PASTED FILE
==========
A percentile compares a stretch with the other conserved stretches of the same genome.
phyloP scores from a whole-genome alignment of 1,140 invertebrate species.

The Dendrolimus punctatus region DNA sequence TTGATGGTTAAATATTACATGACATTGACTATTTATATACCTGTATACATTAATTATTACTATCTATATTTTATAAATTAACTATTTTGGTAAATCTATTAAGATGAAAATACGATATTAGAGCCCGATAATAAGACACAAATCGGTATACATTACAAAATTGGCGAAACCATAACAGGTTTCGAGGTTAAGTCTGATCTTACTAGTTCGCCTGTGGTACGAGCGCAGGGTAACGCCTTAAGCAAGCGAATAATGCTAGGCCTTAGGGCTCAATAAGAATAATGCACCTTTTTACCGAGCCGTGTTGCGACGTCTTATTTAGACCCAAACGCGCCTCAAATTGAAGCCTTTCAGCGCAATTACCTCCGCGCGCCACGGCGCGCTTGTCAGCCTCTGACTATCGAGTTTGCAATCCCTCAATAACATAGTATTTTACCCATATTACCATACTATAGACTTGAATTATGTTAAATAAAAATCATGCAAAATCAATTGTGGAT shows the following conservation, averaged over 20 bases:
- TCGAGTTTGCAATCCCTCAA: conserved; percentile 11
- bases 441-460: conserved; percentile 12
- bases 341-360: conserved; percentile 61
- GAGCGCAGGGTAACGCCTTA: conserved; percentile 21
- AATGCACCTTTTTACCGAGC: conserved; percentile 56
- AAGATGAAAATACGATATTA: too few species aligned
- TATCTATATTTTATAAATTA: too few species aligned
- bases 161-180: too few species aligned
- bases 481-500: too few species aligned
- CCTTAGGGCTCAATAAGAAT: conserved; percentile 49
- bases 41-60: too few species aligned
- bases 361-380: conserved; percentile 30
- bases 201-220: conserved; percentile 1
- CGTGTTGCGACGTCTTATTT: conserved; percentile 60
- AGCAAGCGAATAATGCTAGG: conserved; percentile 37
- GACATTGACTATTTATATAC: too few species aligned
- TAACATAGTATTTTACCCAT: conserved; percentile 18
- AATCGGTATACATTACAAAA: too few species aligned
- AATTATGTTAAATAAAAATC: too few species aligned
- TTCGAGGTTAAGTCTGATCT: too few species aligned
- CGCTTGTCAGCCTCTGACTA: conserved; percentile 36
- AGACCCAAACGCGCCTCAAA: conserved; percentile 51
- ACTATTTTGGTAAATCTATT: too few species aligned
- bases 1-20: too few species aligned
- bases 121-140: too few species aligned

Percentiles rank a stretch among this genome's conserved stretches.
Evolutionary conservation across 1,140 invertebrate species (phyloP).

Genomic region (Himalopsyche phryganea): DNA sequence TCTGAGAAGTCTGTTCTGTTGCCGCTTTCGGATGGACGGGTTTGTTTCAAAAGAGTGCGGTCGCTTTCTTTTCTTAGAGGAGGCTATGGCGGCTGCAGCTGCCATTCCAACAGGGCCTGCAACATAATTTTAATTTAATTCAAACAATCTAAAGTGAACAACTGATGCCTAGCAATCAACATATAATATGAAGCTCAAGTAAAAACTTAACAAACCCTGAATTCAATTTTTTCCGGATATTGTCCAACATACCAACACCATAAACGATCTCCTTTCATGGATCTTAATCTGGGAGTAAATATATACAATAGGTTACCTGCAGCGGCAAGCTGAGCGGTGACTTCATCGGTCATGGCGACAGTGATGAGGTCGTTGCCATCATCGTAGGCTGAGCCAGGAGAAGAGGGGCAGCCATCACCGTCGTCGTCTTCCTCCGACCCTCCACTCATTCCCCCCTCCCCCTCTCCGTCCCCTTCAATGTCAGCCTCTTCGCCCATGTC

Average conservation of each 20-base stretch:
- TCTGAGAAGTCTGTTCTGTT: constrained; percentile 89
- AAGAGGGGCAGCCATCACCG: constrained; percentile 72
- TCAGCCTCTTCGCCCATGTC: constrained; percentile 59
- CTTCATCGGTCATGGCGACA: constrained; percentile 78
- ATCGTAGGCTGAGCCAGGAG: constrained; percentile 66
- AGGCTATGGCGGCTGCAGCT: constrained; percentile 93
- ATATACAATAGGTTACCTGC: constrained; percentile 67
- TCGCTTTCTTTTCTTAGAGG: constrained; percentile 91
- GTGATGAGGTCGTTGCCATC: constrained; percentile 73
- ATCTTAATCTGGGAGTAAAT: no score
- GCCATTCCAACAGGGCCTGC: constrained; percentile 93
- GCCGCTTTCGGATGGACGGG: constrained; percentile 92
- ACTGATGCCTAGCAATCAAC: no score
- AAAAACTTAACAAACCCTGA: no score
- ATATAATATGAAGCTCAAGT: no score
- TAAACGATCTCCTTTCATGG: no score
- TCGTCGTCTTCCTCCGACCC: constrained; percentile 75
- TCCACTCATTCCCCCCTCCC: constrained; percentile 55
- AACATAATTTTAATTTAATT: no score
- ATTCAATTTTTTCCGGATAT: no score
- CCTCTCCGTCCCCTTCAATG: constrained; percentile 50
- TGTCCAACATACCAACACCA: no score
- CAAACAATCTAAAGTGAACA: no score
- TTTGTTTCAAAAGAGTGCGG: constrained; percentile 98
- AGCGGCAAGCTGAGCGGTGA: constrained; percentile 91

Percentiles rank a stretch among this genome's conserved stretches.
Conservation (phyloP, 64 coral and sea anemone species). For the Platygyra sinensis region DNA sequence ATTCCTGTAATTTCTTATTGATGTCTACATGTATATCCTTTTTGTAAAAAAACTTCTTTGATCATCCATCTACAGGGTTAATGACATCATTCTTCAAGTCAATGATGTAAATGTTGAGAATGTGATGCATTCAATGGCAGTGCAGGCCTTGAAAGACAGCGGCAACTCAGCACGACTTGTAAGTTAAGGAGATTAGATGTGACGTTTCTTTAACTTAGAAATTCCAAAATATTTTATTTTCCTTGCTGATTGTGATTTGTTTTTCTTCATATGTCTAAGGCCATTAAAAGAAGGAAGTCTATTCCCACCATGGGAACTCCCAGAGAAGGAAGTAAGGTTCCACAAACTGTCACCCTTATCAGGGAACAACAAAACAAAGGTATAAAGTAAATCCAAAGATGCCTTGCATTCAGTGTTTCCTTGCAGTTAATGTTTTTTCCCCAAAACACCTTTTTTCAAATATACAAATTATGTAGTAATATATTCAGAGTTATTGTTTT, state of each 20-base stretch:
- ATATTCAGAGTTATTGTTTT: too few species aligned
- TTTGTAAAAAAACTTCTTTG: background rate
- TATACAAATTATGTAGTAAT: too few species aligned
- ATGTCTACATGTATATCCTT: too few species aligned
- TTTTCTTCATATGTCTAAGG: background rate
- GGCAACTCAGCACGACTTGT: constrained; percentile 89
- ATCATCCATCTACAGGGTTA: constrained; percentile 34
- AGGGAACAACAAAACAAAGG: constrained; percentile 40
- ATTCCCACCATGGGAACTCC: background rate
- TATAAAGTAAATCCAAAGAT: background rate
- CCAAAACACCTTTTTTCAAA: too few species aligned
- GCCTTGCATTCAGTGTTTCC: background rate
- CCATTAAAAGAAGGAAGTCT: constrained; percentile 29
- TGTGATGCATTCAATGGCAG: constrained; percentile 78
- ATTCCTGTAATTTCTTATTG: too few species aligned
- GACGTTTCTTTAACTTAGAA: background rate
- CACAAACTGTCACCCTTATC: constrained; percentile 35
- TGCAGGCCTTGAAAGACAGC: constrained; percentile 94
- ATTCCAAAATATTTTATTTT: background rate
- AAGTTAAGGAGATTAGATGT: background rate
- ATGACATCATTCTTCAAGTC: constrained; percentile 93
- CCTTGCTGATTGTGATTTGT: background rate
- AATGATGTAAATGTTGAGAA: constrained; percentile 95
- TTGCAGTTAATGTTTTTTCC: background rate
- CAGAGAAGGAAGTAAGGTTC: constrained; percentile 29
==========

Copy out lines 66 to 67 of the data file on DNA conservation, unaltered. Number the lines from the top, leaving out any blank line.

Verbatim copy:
- ATCATCCATCTACAGGGTTA: constrained; percentile 34
- AGGGAACAACAAAACAAAGG: constrained; percentile 40